This view organizes 3rd party reviews into three categories: Positive, Neutral, and Negative.

Hit the ground running: competitor analysis templates

Now that youre equipped with an understanding of how to run a competitor analysis, its time to get started on your own. Below, weve included templates in Gadgetopedia that real companies have used to monitor the competition. Play around with them, mix and match, and borrow!

Yexts Incident Tracker

Yext, a company that centralizes business listing data across the internet, uses a base in Gadgetopedia to monitor the competition.

In the Companies table, Yext keeps tabs on competing companies, monitoring comparable features, and company information. A separate Incidents table is linked to the Companies table with specific noteworthy events for example, a writeup of a competitor in TechCrunch, or a new feature launch.

As Yexts VP of Product Jonathan Kennell points out: The philosophy of your business and how you actually model that in processes and technology is always changing.You cant just set your systems up once and assume theyll still work years or even months later.

You cant just set your systems up once and assume theyll still work years or even months later.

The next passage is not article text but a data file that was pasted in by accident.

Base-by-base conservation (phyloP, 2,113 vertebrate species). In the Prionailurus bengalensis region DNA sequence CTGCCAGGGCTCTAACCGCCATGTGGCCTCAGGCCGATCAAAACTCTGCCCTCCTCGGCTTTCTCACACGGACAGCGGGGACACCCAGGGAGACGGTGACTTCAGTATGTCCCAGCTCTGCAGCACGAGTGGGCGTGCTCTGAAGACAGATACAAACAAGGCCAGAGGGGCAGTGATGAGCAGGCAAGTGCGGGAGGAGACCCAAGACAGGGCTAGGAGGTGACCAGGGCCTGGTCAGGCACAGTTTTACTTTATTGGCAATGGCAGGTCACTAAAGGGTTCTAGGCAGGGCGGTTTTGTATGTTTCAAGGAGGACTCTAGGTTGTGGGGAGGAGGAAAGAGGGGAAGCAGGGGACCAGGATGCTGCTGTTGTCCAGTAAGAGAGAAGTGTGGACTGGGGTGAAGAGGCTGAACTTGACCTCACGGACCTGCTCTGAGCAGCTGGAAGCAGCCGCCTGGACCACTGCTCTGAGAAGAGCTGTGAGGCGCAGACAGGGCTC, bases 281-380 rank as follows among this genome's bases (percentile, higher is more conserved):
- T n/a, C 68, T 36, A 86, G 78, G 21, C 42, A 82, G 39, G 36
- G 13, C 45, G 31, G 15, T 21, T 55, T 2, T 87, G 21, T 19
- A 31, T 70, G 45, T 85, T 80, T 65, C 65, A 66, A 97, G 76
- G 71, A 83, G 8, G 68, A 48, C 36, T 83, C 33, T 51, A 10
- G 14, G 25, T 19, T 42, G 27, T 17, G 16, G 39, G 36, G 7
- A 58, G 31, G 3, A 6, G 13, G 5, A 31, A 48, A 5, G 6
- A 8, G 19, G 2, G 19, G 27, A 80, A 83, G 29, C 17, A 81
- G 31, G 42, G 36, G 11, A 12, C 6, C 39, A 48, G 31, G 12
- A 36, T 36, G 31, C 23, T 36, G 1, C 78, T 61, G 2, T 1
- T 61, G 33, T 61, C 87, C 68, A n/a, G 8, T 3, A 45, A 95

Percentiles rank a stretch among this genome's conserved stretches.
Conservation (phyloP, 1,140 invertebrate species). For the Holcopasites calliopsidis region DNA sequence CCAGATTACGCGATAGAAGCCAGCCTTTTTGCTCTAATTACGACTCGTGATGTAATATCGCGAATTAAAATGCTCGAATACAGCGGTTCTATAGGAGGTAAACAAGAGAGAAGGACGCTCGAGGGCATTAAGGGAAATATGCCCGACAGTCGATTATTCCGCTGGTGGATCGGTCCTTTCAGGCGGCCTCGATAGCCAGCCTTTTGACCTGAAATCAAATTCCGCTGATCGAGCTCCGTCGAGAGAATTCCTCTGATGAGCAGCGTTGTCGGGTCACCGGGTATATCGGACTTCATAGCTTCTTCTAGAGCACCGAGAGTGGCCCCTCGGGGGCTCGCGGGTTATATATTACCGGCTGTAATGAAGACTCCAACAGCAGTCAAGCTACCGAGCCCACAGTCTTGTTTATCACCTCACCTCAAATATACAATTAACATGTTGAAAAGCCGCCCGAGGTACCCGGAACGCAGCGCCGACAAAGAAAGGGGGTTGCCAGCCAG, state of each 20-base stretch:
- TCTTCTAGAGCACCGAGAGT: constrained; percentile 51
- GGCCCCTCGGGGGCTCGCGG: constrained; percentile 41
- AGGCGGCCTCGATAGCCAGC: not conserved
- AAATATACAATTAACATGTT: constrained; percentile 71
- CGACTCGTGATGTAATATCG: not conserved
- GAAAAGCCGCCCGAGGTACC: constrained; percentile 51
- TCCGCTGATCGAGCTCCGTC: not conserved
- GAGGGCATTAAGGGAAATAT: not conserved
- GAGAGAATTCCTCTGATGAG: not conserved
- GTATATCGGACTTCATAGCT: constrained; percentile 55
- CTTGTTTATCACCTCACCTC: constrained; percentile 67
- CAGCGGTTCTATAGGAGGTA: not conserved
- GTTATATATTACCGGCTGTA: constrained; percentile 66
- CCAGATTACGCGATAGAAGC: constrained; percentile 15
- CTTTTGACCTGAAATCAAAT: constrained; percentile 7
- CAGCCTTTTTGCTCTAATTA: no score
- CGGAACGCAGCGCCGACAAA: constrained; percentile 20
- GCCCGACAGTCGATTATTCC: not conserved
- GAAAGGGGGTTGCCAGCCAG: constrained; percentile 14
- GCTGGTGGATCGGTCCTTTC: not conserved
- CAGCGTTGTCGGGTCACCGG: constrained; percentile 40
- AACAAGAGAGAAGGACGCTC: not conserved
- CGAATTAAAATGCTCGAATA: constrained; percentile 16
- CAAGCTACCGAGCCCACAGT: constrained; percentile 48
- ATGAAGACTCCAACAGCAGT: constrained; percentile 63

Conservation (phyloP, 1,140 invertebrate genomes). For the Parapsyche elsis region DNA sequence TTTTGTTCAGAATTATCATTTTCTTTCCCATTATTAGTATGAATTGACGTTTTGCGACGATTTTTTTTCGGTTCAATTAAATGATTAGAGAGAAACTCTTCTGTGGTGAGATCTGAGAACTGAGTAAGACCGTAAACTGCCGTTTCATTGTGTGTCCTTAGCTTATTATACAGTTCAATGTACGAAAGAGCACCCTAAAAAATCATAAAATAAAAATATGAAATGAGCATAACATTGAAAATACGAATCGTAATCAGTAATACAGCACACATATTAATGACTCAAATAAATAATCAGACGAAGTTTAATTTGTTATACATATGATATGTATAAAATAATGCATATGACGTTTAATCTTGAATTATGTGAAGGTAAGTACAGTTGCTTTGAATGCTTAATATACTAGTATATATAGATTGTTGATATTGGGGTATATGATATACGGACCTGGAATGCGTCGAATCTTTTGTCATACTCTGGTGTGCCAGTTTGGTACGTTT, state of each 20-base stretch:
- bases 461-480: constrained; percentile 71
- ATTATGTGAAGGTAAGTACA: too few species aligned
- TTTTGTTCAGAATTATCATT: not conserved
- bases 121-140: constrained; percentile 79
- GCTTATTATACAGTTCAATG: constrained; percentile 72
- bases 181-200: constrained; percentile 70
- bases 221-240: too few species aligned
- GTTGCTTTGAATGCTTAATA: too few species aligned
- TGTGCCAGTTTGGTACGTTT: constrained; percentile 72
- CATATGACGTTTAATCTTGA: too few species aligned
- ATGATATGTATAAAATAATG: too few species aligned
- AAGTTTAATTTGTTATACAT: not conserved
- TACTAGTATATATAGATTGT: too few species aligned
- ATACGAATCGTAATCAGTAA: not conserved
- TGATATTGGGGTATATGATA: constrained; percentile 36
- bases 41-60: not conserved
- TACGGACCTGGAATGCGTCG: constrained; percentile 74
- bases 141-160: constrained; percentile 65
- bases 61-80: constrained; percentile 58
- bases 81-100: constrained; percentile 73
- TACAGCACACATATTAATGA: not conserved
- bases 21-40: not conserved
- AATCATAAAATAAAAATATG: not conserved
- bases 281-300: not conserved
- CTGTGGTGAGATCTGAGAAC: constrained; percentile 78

Jonathan Kennell, VP of Product at Yext

Take Yexts Competitor Analysis Tracker base for a test drive here!

UX Teardown Template

For specific product launches or redesigns, youll want to dig deeper into specific UX elements in your competitor analysis.

While preparing to design a shopping flow for an e-commerce app from the ground up, Melanie Oei put together an extensive database of 22 different competitors:

The base documents major design decisions around each app, focusing on navigation hierarchy and search flow. It also includes screenshots of specific UX elements like navigation bars, drop-down menus, and search bars.

Check out Melanie's base here .

Competition today

People building products today have to deal with an increasing amount of competition. Its easier to write code, and faster to deploy it. Simply focusing on what you want to build ignores the bigger issue of how you can best solve a problem for users.

Take something like Instagrams imitation of Snapchat. Instagram co-founder Kevin Systrom never denied looking to Snapchat for inspiration when adapting Stories: It would be crazy if we saw something that worked with consumers that was in our domain and we didnt decide to compete on it.

As Systrom says, You can trace the roots of every feature anyone has in their app, somewhere in the history of technology.